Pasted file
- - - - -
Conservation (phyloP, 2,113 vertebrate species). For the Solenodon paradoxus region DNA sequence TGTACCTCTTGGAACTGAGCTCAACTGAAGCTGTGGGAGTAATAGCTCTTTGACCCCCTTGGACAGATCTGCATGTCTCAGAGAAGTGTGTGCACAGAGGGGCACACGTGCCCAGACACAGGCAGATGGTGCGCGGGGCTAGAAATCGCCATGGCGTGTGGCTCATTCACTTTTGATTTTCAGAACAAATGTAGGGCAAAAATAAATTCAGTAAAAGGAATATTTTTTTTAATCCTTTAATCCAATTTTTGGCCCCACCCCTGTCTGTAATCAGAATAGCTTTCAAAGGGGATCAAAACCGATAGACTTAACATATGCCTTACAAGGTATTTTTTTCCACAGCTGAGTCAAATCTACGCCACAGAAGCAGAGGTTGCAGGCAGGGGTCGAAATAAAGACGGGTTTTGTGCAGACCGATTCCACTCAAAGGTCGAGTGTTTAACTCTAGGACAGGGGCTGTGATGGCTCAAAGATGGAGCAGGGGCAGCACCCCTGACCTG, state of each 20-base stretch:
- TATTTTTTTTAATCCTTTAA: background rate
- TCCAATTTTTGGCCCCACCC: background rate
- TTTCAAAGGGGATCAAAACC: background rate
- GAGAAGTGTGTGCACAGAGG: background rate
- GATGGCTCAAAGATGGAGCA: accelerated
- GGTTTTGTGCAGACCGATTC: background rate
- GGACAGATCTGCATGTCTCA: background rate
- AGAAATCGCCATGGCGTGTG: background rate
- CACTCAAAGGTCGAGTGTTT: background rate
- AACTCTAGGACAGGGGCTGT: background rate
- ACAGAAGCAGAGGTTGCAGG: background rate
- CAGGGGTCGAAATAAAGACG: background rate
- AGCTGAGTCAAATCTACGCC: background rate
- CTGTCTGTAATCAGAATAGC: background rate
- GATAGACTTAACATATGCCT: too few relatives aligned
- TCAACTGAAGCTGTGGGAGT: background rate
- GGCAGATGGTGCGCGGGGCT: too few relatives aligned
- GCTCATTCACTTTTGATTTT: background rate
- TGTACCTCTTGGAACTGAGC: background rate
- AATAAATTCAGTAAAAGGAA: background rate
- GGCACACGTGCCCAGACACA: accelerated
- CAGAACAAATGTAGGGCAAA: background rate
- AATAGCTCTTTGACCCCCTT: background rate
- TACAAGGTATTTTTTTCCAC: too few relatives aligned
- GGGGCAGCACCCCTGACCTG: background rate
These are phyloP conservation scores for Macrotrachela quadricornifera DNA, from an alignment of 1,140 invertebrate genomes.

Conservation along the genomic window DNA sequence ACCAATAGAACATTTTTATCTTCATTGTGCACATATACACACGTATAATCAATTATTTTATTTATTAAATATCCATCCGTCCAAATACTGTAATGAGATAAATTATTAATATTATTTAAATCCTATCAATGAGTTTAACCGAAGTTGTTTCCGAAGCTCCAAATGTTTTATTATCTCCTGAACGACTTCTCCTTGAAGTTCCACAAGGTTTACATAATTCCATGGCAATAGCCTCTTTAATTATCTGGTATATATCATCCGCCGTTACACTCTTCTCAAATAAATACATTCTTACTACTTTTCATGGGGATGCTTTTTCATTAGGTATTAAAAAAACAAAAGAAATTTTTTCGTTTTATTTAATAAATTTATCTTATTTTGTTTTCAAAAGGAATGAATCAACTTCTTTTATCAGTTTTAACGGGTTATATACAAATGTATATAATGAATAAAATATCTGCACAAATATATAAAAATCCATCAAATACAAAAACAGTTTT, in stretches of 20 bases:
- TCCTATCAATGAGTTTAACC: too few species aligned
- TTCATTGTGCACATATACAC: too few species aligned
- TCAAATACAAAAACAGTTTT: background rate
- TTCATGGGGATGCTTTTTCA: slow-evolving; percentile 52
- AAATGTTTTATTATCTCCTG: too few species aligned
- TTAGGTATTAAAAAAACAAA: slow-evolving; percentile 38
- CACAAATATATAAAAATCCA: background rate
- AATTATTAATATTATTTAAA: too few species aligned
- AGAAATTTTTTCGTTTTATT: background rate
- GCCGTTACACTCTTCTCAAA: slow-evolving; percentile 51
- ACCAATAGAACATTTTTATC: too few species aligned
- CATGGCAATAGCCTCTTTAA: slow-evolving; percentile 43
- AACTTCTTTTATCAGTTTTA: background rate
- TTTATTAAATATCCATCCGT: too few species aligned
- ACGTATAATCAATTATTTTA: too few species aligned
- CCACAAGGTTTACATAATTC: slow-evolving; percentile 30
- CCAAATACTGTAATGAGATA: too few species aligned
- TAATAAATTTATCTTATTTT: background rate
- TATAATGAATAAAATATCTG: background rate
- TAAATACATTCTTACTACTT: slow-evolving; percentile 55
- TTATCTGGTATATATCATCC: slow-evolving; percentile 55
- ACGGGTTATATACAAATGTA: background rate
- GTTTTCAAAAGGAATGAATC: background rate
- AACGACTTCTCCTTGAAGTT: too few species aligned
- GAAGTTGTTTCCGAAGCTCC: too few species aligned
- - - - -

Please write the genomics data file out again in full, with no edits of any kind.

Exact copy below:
Conservation (phyloP, 2,113 vertebrate species). For the Solenodon paradoxus region DNA sequence TGTACCTCTTGGAACTGAGCTCAACTGAAGCTGTGGGAGTAATAGCTCTTTGACCCCCTTGGACAGATCTGCATGTCTCAGAGAAGTGTGTGCACAGAGGGGCACACGTGCCCAGACACAGGCAGATGGTGCGCGGGGCTAGAAATCGCCATGGCGTGTGGCTCATTCACTTTTGATTTTCAGAACAAATGTAGGGCAAAAATAAATTCAGTAAAAGGAATATTTTTTTTAATCCTTTAATCCAATTTTTGGCCCCACCCCTGTCTGTAATCAGAATAGCTTTCAAAGGGGATCAAAACCGATAGACTTAACATATGCCTTACAAGGTATTTTTTTCCACAGCTGAGTCAAATCTACGCCACAGAAGCAGAGGTTGCAGGCAGGGGTCGAAATAAAGACGGGTTTTGTGCAGACCGATTCCACTCAAAGGTCGAGTGTTTAACTCTAGGACAGGGGCTGTGATGGCTCAAAGATGGAGCAGGGGCAGCACCCCTGACCTG, state of each 20-base stretch:
- TATTTTTTTTAATCCTTTAA: background rate
- TCCAATTTTTGGCCCCACCC: background rate
- TTTCAAAGGGGATCAAAACC: background rate
- GAGAAGTGTGTGCACAGAGG: background rate
- GATGGCTCAAAGATGGAGCA: accelerated
- GGTTTTGTGCAGACCGATTC: background rate
- GGACAGATCTGCATGTCTCA: background rate
- AGAAATCGCCATGGCGTGTG: background rate
- CACTCAAAGGTCGAGTGTTT: background rate
- AACTCTAGGACAGGGGCTGT: background rate
- ACAGAAGCAGAGGTTGCAGG: background rate
- CAGGGGTCGAAATAAAGACG: background rate
- AGCTGAGTCAAATCTACGCC: background rate
- CTGTCTGTAATCAGAATAGC: background rate
- GATAGACTTAACATATGCCT: too few relatives aligned
- TCAACTGAAGCTGTGGGAGT: background rate
- GGCAGATGGTGCGCGGGGCT: too few relatives aligned
- GCTCATTCACTTTTGATTTT: background rate
- TGTACCTCTTGGAACTGAGC: background rate
- AATAAATTCAGTAAAAGGAA: background rate
- GGCACACGTGCCCAGACACA: accelerated
- CAGAACAAATGTAGGGCAAA: background rate
- AATAGCTCTTTGACCCCCTT: background rate
- TACAAGGTATTTTTTTCCAC: too few relatives aligned
- GGGGCAGCACCCCTGACCTG: background rate
These are phyloP conservation scores for Macrotrachela quadricornifera DNA, from an alignment of 1,140 invertebrate genomes.

Conservation along the genomic window DNA sequence ACCAATAGAACATTTTTATCTTCATTGTGCACATATACACACGTATAATCAATTATTTTATTTATTAAATATCCATCCGTCCAAATACTGTAATGAGATAAATTATTAATATTATTTAAATCCTATCAATGAGTTTAACCGAAGTTGTTTCCGAAGCTCCAAATGTTTTATTATCTCCTGAACGACTTCTCCTTGAAGTTCCACAAGGTTTACATAATTCCATGGCAATAGCCTCTTTAATTATCTGGTATATATCATCCGCCGTTACACTCTTCTCAAATAAATACATTCTTACTACTTTTCATGGGGATGCTTTTTCATTAGGTATTAAAAAAACAAAAGAAATTTTTTCGTTTTATTTAATAAATTTATCTTATTTTGTTTTCAAAAGGAATGAATCAACTTCTTTTATCAGTTTTAACGGGTTATATACAAATGTATATAATGAATAAAATATCTGCACAAATATATAAAAATCCATCAAATACAAAAACAGTTTT, in stretches of 20 bases:
- TCCTATCAATGAGTTTAACC: too few species aligned
- TTCATTGTGCACATATACAC: too few species aligned
- TCAAATACAAAAACAGTTTT: background rate
- TTCATGGGGATGCTTTTTCA: slow-evolving; percentile 52
- AAATGTTTTATTATCTCCTG: too few species aligned
- TTAGGTATTAAAAAAACAAA: slow-evolving; percentile 38
- CACAAATATATAAAAATCCA: background rate
- AATTATTAATATTATTTAAA: too few species aligned
- AGAAATTTTTTCGTTTTATT: background rate
- GCCGTTACACTCTTCTCAAA: slow-evolving; percentile 51
- ACCAATAGAACATTTTTATC: too few species aligned
- CATGGCAATAGCCTCTTTAA: slow-evolving; percentile 43
- AACTTCTTTTATCAGTTTTA: background rate
- TTTATTAAATATCCATCCGT: too few species aligned
- ACGTATAATCAATTATTTTA: too few species aligned
- CCACAAGGTTTACATAATTC: slow-evolving; percentile 30
- CCAAATACTGTAATGAGATA: too few species aligned
- TAATAAATTTATCTTATTTT: background rate
- TATAATGAATAAAATATCTG: background rate
- TAAATACATTCTTACTACTT: slow-evolving; percentile 55
- TTATCTGGTATATATCATCC: slow-evolving; percentile 55
- ACGGGTTATATACAAATGTA: background rate
- GTTTTCAAAAGGAATGAATC: background rate
- AACGACTTCTCCTTGAAGTT: too few species aligned
- GAAGTTGTTTCCGAAGCTCC: too few species aligned